“They made six trips with a 40-foot semi from Somerset, Pa., to Loyal, Wis.,” Grambsch says. “So again, our warehouses were bursting at the seams, this time with Coleman parts to sell and distribute, including a lot of tents. Now we are the major distributor of all parts for Coleman camping trailers, especially the canvases. That was a big deal.”
Clyde’s reputation in the recreational vehicle industry helped Canvas Replacements to grow—he was active in the RV Industry Association and was inducted into the RV/MH Hall of Fame in 2001. Because pop-up camper enthusiasts often turn to their local tent and awning business for replacement tops or repairs, the company’s reputation spread through the Industrial Fabrics Association International (IFAI) as well, first by word of mouth and later through advertisements in Review and exhibiting at IFAI Expo.
“Our slogan in Review advertisements was, ‘Don’t tie up YOUR shop with tent camper canvases—get them from us,’ because they are so unique,” Grambsch says. “Camping trailer tents are different from boat covers and most of the things IFAI members specialize in.”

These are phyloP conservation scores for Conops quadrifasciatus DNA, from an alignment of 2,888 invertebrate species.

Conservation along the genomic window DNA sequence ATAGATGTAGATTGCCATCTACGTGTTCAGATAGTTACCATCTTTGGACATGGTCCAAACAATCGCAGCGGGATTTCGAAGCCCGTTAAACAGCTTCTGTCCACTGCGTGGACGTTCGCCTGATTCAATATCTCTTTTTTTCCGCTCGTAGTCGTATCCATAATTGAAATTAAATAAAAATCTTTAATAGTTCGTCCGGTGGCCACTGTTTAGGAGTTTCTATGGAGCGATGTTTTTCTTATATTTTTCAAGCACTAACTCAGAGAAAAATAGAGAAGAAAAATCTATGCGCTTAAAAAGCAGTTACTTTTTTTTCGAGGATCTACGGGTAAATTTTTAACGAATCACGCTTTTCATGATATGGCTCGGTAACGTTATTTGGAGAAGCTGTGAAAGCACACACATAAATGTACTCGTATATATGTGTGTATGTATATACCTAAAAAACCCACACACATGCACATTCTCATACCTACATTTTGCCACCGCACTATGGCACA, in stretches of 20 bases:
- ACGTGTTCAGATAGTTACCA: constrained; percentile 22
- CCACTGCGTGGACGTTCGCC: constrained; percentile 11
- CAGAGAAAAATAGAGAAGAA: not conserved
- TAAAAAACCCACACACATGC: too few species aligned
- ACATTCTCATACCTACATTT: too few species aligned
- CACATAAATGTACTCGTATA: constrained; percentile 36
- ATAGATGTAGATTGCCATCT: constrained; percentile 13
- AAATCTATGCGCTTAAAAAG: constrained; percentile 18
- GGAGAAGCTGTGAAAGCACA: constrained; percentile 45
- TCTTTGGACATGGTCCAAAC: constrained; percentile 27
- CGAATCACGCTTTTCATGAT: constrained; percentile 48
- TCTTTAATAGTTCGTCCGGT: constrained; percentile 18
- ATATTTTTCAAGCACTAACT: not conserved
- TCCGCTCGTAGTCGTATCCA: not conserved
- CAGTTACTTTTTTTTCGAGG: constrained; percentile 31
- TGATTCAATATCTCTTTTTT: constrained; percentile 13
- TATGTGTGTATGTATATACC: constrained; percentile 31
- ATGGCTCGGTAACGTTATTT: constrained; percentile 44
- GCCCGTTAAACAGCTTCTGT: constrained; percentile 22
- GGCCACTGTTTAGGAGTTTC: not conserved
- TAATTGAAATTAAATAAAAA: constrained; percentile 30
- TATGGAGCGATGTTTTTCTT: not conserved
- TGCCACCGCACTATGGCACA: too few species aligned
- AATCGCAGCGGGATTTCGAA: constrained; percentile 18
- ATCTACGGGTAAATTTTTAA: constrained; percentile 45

More recently, online marketing and search engines have helped pop-up camper owners around the globe find the company directly, although it still works through RV dealers and awning shops. Canvas Replacements also manufactures soft goods for camping trailers, such as cushion covers and curtains, and serves additional niche markets; for example, the company makes tire covers for a medical transport van company and original tent tops for a motorcycle camper manufacturer.
“We have started making awnings, particularly retro-style awnings and canopies for restored older hard-side campers like Airstream,” he says. “There’s a big cult following on the retro stuff, where they take an older Airstream or Shasta and just completely restore it, put some high-end wood paneling in it, and then they want an awning—not a modern, easy-to-use roll-out, but an old-style fancy striped awning with ropes and poles. The nostalgia for all things ‘retro’ in recent years has been great for a business grounded in restoring pop-up campers, no matter how old.”
Grambsch’s business philosophy is based in his Christian faith, particularly the doctrine of loving your neighbor as yourself. “When you live your life and operate your business according to those words, everything becomes very simple,” he says. “I don’t mean easy, but simple. You just do the right thing every single time, not just when it benefits you or your business.”